Humanism is a down-to-earth philosophical movement that represents a turn toward the satisfaction of human needs, both material and spiritual, and the fulfillment of human potential, here and now. Humanism therefore lacks much interest in the supernatural and theological, or in an afterlife.

This doesn't mean that Humanists are necessarily atheists. Though it may come as a shock to some, there are many religious Humanists. (Christians and Humanists alike would do well to keep in mind that there was a time when Christian thinkers like St. Thomas Aquinas consciously incorporated the humanism of Aristotle into Christianity, and that eminent Humanist thinkers like Erasmus were Christians.) Linking religious and secular humanists is the belief that nothing should ever be accepted on faith. There must always be good evidence for beliefs, religious or otherwise. This is the most fundamental tenet of rationalism. On the other hand, nothing specific to Humanism precludes belief in God. Indeed, the controversy concerning the existence of God is far less relevant to values than ordinarily supposed.

Humanism and Science

The three pillars of rationalism are science, mathematics, and philosophy. All three are important to the Humanist as sources of trustworthy understanding. However, there are immense differences between the organic and inorganic realms. A rock, for example, has no feelings or thoughts, and therefore isn't sentient. It follows that a rock cannot have values; and we can do neither harm nor good to a rock. Human beings, by contrast, have both thoughts and feelings, and are sentient. It is from this sentience that all of our values follow.

However, one approach to science, that of reductionistic materialism, is ill-equipped to either recognize or appreciate the distinction between the sentient and the non-sentient. The vastly more Humanistic alternative is that of emergentist materialism , the view that the whole is greater than the sum of its parts in the natural world generally, and especially in the case of the human mind. Indeed, we would go so far as to say that anyone who takes exception to emergentist materialism is no genuine Humanist at all.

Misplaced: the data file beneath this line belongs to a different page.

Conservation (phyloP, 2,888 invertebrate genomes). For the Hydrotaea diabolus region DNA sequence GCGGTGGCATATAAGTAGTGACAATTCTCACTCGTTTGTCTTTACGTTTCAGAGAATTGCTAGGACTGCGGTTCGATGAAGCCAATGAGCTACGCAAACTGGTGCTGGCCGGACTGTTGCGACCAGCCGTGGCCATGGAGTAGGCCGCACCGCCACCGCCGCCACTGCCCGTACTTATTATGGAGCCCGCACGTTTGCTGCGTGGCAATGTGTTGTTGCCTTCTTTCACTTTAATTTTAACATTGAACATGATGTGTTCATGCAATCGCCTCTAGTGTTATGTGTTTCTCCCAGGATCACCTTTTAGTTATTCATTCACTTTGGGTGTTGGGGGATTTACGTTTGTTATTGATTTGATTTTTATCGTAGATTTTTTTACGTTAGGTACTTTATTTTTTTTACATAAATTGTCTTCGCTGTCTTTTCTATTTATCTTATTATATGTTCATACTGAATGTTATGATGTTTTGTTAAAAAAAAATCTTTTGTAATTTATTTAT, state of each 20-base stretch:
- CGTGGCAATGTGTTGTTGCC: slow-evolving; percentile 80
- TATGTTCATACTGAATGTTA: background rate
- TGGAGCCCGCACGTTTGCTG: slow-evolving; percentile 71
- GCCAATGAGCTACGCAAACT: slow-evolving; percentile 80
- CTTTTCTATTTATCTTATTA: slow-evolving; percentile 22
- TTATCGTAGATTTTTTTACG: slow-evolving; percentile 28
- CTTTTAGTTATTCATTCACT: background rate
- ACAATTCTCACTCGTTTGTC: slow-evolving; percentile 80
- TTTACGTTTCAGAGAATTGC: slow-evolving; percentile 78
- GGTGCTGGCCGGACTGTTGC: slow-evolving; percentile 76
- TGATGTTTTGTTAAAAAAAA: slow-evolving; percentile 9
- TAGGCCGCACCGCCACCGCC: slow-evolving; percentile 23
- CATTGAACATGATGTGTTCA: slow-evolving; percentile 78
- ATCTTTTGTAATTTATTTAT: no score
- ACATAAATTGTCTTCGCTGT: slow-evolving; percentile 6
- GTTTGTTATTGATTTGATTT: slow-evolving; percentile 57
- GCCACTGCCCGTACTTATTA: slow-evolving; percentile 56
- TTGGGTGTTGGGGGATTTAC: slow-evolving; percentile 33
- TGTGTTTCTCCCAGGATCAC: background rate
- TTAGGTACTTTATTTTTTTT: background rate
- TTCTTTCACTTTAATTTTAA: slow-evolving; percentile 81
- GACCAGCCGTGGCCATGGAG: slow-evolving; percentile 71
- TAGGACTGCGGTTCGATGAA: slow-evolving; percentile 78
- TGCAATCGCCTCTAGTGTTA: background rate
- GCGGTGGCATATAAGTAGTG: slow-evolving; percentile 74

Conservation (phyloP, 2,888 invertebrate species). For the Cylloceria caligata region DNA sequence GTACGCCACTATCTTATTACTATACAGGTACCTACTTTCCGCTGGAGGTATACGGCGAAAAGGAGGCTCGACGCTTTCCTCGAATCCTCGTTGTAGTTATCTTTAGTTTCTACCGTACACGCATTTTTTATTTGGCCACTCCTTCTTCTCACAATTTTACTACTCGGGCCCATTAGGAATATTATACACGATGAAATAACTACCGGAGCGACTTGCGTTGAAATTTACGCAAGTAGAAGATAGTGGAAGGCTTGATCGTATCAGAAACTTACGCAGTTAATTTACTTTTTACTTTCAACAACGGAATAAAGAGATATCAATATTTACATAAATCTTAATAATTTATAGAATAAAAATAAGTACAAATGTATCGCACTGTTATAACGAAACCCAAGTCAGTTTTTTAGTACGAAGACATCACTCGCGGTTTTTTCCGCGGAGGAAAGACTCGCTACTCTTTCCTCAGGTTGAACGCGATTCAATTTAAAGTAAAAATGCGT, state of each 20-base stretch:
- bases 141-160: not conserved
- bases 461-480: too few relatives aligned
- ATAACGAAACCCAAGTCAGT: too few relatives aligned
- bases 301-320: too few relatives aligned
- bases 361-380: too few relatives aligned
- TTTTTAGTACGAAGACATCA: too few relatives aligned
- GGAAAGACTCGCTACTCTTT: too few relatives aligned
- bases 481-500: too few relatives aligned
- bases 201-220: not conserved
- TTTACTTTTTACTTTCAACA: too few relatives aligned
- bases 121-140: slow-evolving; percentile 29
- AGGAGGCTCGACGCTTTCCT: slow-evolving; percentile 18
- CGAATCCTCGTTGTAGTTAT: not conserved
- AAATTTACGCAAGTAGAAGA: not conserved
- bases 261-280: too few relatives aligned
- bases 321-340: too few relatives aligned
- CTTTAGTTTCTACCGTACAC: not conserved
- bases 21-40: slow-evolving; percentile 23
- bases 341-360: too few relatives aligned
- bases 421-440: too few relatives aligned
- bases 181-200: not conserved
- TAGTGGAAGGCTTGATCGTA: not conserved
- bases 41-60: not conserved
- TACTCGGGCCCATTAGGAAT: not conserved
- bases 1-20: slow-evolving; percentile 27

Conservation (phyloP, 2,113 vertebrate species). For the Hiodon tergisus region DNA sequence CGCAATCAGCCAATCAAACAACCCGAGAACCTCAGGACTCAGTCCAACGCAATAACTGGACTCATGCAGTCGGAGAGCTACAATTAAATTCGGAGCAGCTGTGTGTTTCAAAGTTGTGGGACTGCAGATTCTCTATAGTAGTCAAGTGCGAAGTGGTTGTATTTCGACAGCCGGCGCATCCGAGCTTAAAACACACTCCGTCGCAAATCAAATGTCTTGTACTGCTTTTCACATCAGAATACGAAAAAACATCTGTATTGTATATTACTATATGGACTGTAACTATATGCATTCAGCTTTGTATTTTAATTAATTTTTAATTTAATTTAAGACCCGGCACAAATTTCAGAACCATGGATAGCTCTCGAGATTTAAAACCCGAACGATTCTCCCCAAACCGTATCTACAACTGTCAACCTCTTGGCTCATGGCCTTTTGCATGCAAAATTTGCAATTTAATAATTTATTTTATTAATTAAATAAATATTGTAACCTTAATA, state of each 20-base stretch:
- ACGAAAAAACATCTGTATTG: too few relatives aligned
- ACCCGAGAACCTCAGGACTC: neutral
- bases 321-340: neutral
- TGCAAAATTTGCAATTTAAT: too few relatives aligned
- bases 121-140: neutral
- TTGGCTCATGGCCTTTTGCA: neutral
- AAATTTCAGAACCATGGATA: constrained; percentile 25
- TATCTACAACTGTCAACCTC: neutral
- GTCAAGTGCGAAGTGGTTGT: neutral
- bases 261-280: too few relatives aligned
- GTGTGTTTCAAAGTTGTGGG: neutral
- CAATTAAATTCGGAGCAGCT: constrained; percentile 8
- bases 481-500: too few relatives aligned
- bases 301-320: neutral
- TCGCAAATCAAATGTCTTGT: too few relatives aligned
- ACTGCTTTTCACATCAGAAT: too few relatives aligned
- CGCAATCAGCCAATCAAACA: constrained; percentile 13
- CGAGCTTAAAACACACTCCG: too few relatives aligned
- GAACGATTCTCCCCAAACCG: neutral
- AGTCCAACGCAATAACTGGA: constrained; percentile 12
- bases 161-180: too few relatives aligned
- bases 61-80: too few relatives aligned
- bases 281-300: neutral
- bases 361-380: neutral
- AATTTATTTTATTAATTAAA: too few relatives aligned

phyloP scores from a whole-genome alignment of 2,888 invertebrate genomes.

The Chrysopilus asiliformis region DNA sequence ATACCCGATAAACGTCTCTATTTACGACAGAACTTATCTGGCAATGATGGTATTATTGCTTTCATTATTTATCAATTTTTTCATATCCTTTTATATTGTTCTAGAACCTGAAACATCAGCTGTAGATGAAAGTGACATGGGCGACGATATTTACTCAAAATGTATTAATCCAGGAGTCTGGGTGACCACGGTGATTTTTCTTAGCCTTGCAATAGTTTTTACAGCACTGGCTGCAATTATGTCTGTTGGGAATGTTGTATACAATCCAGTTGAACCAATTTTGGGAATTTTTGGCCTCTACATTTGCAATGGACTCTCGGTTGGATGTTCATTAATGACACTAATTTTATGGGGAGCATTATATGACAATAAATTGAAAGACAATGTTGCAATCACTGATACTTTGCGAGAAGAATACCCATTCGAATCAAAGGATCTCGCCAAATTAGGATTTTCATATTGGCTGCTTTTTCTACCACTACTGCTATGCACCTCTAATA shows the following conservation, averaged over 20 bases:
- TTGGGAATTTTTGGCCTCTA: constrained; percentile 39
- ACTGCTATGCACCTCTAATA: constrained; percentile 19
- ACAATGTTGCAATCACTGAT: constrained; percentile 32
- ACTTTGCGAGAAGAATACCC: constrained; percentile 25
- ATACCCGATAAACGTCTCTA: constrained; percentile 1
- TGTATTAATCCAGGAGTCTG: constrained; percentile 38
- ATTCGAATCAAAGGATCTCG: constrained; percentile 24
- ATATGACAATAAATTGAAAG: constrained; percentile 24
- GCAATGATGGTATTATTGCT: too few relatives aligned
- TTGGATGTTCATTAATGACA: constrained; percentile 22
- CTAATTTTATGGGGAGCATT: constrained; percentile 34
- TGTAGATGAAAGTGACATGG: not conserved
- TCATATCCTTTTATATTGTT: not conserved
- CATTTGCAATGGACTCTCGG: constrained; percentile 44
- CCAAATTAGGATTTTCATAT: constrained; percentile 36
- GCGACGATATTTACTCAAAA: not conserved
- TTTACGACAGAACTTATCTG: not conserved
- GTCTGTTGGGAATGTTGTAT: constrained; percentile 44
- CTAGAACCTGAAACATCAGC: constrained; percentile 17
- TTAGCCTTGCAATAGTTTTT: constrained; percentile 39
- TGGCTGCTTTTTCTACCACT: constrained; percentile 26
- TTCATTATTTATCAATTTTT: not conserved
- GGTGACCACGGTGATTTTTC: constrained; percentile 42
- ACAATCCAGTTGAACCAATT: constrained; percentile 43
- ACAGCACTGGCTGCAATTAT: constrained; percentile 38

Summary: The Essence of Humanism

In summary, then: Humanism is an a fact-based philosophy, that emphasizes the importance of reason and the indispensability of both evidence and compassion for others in the formation of values. Contemporary humanistic morality judges acts primarily on the basis of their affect upon other human beings. Humanists believe that the purposes of life are found in the meeting of human needs —intellectual, emotional, and spiritual—and in the fulfillment of human capabilities, mental and physical.



  • Our multimedia companion magazine, vMeme21, is written and edited from a Humanistic perspective.
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  • Some notes on a Humanistic lifestyle
  • Have a look at some FAQ concerning Humanism
  • Discuss Humanism at the Progressive Living forum
  • Search for more concerning Humanism
  • Have a look at a Humanist web site
  • Look at the relationship between Humanism and Religion.
  • Go to R. C. W. Ettinger's Transhumanism web site
    (Can we change human nature itself for the better?)
  • Go to the Progressive Living preamble
    to have a look at our mission statement
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  • Go on to the essay on Progressivism